Early this year, Frank Swain started using a pair of Starkey Halo hearing aids after a decade of his gradual loss of hearing. This Bluetooth-connected device that streamed wireless from iPhone is one of the most high-tech hearing aid device in the market.
It made Swain, the writer of New Scientist though that hearing aid are always considered to be the answer to hearing impairment, however, what if they can be utilized for more than just boosting the performance of the ear? What if these can be utilized to hearing things those normal ears could not hear?
With the Phantom Terrains Project, Swain together with Daniel Jones, a sound artist hacked Swain’s hearing aids so they can interpret the hidden world of WiFi signals into alien soundscapes.
Swain walked to the streets and hears the altering melodies of WiFi networks and collects supplemental layers of information regarding his surroundings which is soundless to anyone except for him. With this Phantom Terrains, Swain has excellently transformed his disability into super-ability.
The sounds coming to every wireless networks are based from a numbers of criteria. Let us say; a background layer – is clicking; clicking noise – will reveal the density of the networks in that particular area. The more numbers of networks from that area, the denser the clicking sounds.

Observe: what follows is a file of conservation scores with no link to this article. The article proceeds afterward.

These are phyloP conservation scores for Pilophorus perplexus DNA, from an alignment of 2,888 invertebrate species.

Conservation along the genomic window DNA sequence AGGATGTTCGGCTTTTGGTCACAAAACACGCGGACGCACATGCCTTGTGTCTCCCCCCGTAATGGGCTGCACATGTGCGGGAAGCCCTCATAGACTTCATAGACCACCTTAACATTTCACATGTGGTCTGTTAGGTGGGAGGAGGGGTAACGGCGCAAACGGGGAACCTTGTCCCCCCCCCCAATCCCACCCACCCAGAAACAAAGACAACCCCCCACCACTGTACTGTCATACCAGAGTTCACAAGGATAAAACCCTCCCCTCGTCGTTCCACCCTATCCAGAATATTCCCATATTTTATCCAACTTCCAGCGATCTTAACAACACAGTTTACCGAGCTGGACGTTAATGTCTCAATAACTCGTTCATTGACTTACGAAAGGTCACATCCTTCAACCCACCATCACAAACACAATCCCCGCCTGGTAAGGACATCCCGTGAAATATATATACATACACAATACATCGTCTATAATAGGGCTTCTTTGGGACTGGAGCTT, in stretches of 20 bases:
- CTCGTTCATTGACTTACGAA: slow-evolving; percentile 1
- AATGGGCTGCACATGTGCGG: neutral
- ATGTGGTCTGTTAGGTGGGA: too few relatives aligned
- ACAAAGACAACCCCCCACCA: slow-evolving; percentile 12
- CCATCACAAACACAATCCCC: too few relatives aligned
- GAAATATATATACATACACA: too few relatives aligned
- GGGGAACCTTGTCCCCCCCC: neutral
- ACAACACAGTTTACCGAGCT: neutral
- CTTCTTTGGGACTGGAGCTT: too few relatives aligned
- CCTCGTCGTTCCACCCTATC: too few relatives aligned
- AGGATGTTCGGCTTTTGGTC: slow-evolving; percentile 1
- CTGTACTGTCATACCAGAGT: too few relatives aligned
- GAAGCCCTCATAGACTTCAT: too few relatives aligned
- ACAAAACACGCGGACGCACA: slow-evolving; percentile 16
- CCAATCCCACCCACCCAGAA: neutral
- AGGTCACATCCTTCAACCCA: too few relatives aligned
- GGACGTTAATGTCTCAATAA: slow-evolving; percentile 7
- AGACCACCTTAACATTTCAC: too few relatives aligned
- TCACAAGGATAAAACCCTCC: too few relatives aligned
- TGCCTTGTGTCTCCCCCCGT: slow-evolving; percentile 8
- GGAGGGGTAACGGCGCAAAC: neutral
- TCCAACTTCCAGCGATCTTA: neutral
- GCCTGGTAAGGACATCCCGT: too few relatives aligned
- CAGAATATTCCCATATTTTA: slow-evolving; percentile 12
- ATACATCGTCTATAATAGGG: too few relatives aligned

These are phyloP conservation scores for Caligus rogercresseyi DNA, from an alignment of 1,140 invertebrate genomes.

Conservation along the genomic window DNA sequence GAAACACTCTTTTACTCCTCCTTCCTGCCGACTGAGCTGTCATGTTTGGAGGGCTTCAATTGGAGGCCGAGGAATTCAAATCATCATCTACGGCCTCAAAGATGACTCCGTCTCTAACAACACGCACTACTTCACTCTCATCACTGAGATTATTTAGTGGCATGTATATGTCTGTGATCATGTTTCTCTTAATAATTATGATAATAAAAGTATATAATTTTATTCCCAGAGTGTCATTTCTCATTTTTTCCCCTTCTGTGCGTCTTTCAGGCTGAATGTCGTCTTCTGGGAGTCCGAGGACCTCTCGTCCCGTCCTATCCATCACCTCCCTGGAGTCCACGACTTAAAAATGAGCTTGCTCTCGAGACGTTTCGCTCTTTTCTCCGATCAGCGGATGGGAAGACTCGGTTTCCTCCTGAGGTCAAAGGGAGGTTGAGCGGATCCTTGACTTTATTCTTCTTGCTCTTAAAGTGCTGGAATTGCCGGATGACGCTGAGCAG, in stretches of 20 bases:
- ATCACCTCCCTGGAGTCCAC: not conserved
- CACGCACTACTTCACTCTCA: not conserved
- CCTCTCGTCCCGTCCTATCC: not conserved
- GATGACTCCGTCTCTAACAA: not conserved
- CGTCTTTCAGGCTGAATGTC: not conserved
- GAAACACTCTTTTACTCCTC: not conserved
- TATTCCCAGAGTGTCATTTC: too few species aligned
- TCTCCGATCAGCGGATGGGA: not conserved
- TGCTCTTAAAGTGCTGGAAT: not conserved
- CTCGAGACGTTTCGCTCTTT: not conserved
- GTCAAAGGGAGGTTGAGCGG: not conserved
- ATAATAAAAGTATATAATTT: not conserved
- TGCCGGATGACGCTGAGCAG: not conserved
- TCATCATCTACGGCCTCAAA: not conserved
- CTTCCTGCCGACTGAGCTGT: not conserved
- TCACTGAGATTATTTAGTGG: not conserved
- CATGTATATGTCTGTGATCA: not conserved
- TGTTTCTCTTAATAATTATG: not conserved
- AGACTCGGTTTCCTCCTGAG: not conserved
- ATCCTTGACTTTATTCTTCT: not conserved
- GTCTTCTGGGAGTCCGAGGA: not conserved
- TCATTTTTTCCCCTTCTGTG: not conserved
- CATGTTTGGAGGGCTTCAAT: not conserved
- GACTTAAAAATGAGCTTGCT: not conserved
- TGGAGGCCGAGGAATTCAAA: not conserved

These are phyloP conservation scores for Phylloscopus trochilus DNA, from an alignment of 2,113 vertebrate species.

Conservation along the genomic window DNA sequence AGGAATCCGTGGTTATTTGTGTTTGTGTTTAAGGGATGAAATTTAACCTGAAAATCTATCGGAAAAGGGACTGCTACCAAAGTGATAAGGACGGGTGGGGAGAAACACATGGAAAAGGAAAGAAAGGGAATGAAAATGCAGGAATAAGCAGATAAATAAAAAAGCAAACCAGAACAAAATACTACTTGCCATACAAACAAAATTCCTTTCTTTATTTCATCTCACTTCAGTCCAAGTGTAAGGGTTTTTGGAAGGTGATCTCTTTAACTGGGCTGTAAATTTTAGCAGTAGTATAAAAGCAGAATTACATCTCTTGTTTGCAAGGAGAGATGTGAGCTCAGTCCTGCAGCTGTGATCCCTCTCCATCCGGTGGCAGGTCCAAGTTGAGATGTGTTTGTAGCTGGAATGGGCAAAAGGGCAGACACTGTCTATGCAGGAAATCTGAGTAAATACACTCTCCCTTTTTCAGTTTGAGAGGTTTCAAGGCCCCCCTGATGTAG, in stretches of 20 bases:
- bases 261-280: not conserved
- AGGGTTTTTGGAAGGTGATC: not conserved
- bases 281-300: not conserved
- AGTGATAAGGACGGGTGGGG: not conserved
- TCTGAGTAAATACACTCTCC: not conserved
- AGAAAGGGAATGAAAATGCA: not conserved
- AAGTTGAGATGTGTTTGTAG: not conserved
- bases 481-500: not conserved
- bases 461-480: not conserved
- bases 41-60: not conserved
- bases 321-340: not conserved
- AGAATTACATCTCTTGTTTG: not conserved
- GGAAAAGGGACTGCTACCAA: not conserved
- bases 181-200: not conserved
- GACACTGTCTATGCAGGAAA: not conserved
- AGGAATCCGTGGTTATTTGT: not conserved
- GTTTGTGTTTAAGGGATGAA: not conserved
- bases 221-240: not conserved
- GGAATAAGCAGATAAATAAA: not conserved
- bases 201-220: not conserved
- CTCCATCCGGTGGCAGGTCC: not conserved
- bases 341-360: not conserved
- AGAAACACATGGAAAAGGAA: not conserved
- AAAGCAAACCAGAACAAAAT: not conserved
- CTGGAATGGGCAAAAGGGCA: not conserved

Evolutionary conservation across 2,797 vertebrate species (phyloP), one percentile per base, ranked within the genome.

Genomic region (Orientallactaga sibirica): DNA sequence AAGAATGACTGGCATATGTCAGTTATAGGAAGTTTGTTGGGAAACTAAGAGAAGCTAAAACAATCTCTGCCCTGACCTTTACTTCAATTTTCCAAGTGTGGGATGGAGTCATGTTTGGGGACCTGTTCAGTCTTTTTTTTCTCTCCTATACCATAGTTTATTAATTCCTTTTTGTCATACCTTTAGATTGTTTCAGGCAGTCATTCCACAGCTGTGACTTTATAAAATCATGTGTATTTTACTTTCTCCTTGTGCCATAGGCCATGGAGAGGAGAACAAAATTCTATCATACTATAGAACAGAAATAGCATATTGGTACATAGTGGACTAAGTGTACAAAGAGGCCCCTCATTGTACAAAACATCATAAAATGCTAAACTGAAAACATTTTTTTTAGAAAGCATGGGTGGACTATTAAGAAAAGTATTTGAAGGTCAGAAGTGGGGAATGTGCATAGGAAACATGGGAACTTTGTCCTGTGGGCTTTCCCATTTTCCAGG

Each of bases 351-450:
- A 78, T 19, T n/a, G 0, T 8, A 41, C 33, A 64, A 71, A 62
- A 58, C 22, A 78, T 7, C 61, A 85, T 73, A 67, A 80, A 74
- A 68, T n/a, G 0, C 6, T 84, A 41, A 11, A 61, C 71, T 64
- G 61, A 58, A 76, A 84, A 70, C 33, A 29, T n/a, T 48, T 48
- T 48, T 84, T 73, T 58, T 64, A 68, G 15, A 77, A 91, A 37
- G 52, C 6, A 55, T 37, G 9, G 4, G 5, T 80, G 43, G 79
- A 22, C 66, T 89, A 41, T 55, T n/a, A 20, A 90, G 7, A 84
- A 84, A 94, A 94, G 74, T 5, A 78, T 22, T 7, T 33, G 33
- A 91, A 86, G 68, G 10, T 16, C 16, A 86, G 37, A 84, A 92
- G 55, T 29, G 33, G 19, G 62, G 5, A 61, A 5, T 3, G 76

This data is geo-located, which makes the closer it gets to any router, the more clicking it becomes. Once the clicking happens in your left, you will be hearing the sound in your left ear; and when it happens from the right, you can hear it from your right ear.
At the front, you will be hearing a faint melody similar to a drifting song within the range coming from a distant radio. This is what happens when a network ID is translated into musical notes. Every numbers or letters will produce different notes, so, as the mass of routers will start with similar pitches, these melodies will be changing quickly as individual routers number will emerge.
Phantom Terrains project is taken as a clever idea. Similar to TimoArnall and Steve Mann illustrated in their light paintings, which visualizes the invisible streams of data leading to a beautiful results.
However, Phantom Terrains is more than illustration; it grows into a larger point regarding the ways we can interact and understand the information. Hearing, just like seeing is another effective approach to understand the world surrounding us.
More than what your eyes can see, the ears are proficient in gathering and understanding huge amount of complicated data easily and quickly. Think about the failure of Google Glass, it asks too much from the users. The sonification is a clever way in processing unmanageable set of data, just like Phantom Terrains does to WiFi but it also have hits from auditory interface.
According to Swain, he believes that they are having just started to explore the advantages of audio tools from Siri, Amazon Echo and Contana. With the growth of high-bandwidth, and low powered devices (like Swain’s hearing aids), it is much easier to have constant humming from seen and unseen digital lives such as WiFi, satellites, email or other data streams you will opt to.